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Where Am I Now?

3.86  ·  Rating details ·  11,729 ratings  ·  1,531 reviews
For readers of Lena Dunham, Allie Brosh and Roxane Gay, this funny, poignant, daringly honest collection of personal essays introduces Mara Wilson—the former child actress best known for her starring roles in Matilda and Mrs. Doubtfire—as a brilliant new chronicler of the experience that is growing up young and female.
Mara Wilson has always felt a little young and a lit
Paperback, 259 pages
Published September 13th 2016 by Penguin Books
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Jennifer Judge I think junior high or older as far as being appropriate. However, if you're looking for someone to appreciate the things she is saying I would skew 2…moreI think junior high or older as far as being appropriate. However, if you're looking for someone to appreciate the things she is saying I would skew 20s and older. She speaks a lot of how her childhood affects who she is today, and I found it very relatable and comforting as she and I are similar in age. (less)

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Average rating 3.86  · 
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Wil Wheaton
Sep 18, 2016 rated it it was amazing
Mara Wilson is a delightful storyteller. I felt like she wrote this book just for me, and I cried a lot while I was reading it.

But you don't need to be an adrift adult who was a famous kid (like me) to fall in love with her stories and the people in them. Mara is almost 20 years younger than me, but the stories she told about growing up weird, sensitive, and filled with anxiety could have come from my own childhood -- and that doesn't even take into account the whole famous child actor thing.

Sep 20, 2016 rated it it was amazing
I probably picked this book up for different reasons that most people.

I'm not particularly a fan of Mara Wilson. Or, to be more accurate, I should say I don't think I'm a typical fan of hers. I never saw Matilda, or a lot of the other movies she acted in back in the day.

But I met her at Nerdcon. And I liked her. Then I followed her on Twitter, and she was funny and smart. So when her book came out, I thought, why not give it a try....?

And it's good. It's an interesting window into the life of a
Chelsea Humphrey
Jun 09, 2016 rated it really liked it
Shelves: from-publisher
My love of all things Mara Wilson goes back to my childhood in the 90’s. From Mrs. Doubtfire to Matilda and everything in between, you could call me a moderate to severe fan. Growing up, I loved reading (SHOCKER, I know), and watching Matilda‘s leading little lady blossom from the safe haven of her books was a real inspiration to myself. As the years passed and Mara slowly left the spotlight, I often wondered where she went. It wasn’t abnormal; we see loads of child actors who leave the business ...more
Dec 31, 2016 rated it really liked it
“If you can affect someone when they’re young, you are in their heart forever.”

While looking for more memoirs to read and love, I stumbled upon Where Am I Now? and was greatly surprised by how addicting Wilson's writing of her life was. I had no idea what to expect. But I loved it.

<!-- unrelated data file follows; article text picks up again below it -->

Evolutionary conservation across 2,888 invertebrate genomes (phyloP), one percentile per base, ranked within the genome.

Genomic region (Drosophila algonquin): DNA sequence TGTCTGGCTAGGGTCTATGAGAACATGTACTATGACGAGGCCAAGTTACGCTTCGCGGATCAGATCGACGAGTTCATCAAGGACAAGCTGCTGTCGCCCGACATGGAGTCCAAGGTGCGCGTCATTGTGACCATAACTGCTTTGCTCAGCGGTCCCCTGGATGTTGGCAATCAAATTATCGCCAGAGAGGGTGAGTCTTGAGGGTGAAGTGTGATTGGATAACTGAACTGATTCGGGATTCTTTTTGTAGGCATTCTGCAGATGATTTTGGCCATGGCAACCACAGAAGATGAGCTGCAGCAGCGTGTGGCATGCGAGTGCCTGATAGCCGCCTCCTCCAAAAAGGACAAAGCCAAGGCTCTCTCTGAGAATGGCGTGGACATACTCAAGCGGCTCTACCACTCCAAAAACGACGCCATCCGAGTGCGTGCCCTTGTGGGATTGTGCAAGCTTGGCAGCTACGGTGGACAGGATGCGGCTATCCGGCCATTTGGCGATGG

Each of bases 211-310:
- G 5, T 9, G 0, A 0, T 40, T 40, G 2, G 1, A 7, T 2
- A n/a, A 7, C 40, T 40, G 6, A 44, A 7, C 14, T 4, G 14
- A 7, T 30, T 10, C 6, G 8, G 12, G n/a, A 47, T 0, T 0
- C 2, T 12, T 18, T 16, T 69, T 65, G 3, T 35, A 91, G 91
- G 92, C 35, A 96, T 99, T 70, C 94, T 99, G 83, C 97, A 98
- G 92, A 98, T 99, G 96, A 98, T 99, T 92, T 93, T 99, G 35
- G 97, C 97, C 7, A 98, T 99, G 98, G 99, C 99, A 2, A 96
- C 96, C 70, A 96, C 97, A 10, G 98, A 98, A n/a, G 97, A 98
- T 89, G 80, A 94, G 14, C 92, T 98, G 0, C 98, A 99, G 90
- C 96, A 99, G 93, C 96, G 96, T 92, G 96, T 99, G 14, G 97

This memoir goes quite deep into a lot of subjects that always intrigue and leave me wanting for more. I'm mainly talking about Wilson questioning her faith, the waning of her career, feminism, sisterly love, OCD, anx
Dec 08, 2016 rated it it was amazing
A few months after I found the video of Robin and me, it was taken down, apparently due to copyright infringement. I had to laugh. Most people have embarrassing videos of themselves as children. Few have theirs copyrighted by Twentieth Century Fox.

Mara Wilson: the really cute little girl from Mrs. Doubtfire, star of Matilda, and of the Miracle on 34th Street remake. This book was almost called K for Kid because of her role on the hit 90s TV show Melrose Place where she was the only kid on a
Cece (ProblemsOfaBookNerd)
Someday I will probably write a long and dramatic review of this book and how much I loved it. For now, I think I’ll just cradle my copy to my chest and cry a tiny bit more.
Nenia ✨ I yeet my books back and forth ✨ Campbell

Instagram || Twitter || Facebook || Amazon || Pinterest

"Pitch perfect" is a phrase that gets thrown around a lot these days, but it is an apt description for WHERE AM I NOW? Matilda is one of my two all-time favorite movies (the other one is Princess Bride, in case you were wondering), and like many others, I often wondered what happened to the talented young actress who went from being in everything to being in nothing. Then I found out she had a Twitter, where I began quietly stalking her
Erin *Proud Book Hoarder*
I've always been interested in child stars who grow up and out of Hollywood, usually because they have issues finding further work when they get older. I've met Alex Vincent, the little boy Andy from Child's Play, several times over the years at a Florida convention. He has the same issue - he was not able to find work when he grew out of the cute phase, and ultimately moved on to other pursuits. Most of us have seen articles online titled, "Where are they now?"

Mara Wilson's memoir tells compell
JV (semi-hiatus)
My obsession with sweets, chocolates, magic, geniuses, and badass heroes/heroines all dates back to the late 1990s. I have to thank Matilda for that. It's just one of my all-time favourite films. That being said, I always wondered what happened to the child actress who played Matilda Wormwood. Well, curiosity led me to read Mara Wilson's tell-all book.